1. Overview

Apache HttpClient provides extensive functionality to work with the HTTP resources. Hence it is one of the most used HTTP clients in the Java ecosystem.

In this tutorial, we’ll look at how we can use Apache HttpClient 4 to perform HTTP requests.

2. Maven Dependency

Let’s start with adding the httpclient dependency.

<dependency>
    <groupId>org.apache.httpcomponents</groupId>
    <artifactId>httpclient</artifactId>
    <version>4.5.8</version>
</dependency>

3. Executing GET Requests

Now, we’ll first execute a GET request using Apache HttpClient.

public void executeGet() throws Exception {
    try (CloseableHttpClient httpClient = HttpClients.createDefault()) {
        final HttpGet httpGet = new HttpGet(GET_URL);
        
        try (CloseableHttpResponse response = httpClient.execute(httpGet)) {
            StatusLine statusLine = response.getStatusLine();
            System.out.println(statusLine.getStatusCode() + " " + statusLine.getReasonPhrase());
            String responseBody = EntityUtils.toString(response.getEntity(), StandardCharsets.UTF_8);
            System.out.println("Response body: " + responseBody);
        }
    }
}

Here we’re creating an instance of CloseableHttpClient. This is the first step for all HTTP operations. Then we’re creating an HTTP GET request using the HttpGet class. Notice that we’re passing the URL to the constructor of HttpGet. After this step, we’re ready to execute our HTTP request. Then we’re calling httpClient.execute(httpGet) to get a response back. Now that we have the response, we can apply our business logic. In our case, we’re just printing the status code and the response body.

Notice that we’ve defined CloseableHttpClient within a try-with-resources block. So when the method completes, our HttpClient will be closed automatically. Similarly, we’ve also defined CloseableHttpResponse within a try-with-resources block. This usage ensures that we release the system resources associated with HttpClient and HttpResponse.

4. Executing POST Requests

Secondly, we’ll see how we can execute a POST request with Apache HttpClient.

public void executePost() throws Exception {
    try (CloseableHttpClient httpClient = HttpClients.createDefault()) {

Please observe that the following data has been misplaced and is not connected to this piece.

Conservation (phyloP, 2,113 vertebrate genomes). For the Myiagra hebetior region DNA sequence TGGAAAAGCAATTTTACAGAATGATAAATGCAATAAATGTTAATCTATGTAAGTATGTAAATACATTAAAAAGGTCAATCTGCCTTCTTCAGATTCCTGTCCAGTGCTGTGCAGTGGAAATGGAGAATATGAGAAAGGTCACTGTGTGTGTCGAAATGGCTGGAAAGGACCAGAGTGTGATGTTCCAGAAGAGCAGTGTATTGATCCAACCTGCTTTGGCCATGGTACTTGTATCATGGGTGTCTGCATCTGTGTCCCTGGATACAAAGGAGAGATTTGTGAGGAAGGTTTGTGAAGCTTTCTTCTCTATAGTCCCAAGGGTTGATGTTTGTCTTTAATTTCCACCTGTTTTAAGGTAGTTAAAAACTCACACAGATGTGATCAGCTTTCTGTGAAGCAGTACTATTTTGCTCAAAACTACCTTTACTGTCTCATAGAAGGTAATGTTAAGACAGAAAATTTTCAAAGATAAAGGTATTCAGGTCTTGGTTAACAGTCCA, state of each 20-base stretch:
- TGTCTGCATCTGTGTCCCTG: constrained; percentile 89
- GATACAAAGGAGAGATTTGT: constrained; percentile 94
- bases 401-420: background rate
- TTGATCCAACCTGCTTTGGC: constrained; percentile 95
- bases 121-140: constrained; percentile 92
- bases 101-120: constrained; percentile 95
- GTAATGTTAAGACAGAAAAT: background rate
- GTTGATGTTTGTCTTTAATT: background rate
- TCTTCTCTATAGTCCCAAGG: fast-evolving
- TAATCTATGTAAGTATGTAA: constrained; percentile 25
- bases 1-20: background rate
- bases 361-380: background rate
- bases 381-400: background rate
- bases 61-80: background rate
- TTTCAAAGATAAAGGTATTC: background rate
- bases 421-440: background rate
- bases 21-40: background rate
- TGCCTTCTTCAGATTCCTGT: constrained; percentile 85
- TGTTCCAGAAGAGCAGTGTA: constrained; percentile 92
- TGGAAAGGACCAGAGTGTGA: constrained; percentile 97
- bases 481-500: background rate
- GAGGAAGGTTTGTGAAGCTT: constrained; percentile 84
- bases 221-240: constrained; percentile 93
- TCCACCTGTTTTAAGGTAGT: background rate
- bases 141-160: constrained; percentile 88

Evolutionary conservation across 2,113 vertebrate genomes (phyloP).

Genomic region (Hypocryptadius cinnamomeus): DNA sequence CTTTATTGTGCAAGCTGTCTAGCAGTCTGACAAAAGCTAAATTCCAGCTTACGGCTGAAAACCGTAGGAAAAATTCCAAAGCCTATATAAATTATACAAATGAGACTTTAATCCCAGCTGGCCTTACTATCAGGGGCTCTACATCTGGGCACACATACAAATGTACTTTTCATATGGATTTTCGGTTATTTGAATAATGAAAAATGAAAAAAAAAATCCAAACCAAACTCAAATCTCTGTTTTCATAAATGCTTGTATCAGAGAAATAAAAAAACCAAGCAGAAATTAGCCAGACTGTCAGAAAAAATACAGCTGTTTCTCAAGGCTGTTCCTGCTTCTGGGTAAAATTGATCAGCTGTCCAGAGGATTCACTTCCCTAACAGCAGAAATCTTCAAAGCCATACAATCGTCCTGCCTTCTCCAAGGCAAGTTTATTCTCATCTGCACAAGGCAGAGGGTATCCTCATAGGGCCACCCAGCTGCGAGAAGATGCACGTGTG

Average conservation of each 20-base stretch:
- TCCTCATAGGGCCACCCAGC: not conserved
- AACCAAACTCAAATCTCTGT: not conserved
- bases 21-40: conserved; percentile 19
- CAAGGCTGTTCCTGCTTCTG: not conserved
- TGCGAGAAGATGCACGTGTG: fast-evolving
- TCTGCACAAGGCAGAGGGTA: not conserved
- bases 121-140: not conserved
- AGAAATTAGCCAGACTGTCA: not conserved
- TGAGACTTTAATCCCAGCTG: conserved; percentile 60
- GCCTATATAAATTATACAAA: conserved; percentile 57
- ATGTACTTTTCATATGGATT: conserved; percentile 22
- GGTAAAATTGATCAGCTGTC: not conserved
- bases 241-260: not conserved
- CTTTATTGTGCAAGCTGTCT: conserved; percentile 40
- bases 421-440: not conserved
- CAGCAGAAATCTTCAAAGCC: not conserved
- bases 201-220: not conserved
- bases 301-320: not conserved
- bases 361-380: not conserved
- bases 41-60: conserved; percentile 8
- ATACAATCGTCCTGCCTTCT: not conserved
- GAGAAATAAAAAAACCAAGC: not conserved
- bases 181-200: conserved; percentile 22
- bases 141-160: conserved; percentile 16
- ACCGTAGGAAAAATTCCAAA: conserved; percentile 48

final HttpPost httpPost = new HttpPost(GET_URL);
        final List<NameValuePair> nameValuePairs = new ArrayList<>();
        nameValuePairs.add(new BasicNameValuePair("name", "John"));
        nameValuePairs.add(new BasicNameValuePair("message", "Hello"));
        httpPost.setEntity(new UrlEncodedFormEntity(nameValuePairs));

        try (final CloseableHttpResponse response = httpClient.execute(httpPost)) {
            StatusLine statusLine = response.getStatusLine();
            System.out.println(statusLine.getStatusCode() + " " + statusLine.getReasonPhrase());
            String responseBody = EntityUtils.toString(response.getEntity(), StandardCharsets.UTF_8);
            System.out.println("Response body: " + responseBody);
        }
    }
}

As we can see, the flow is very similar to the execution of GET requests. The changing part is the construction of the POST request. Here, we’re first creating a list of NameValuePairs and constructing a UrlEncodedFormEntity instance. Apache HttpClient will send this entity with the request.

Notice that in our case the content type is application/x-www-form-urlencoded, but we can also send requests with other content types.

5. Constructing HttpClient

Now that we’ve seen the general flow, we’ll look at next to the specific steps. Firstly, we’ll investigate the construction of HttpClient.

5.1. Default HttpClient

In our previous examples, we’ve used the default HttpClient. The HttpClients class serves as a static factory for creating the HttpClient instances:

CloseableHttpClient httpClient = HttpClients.createDefault()

Here, we’re getting the default instance.

5.2. Constructing HttpClient with Builder

Alternatively, we’ll use the HttpClientBuilder class to fine-tune our client instance: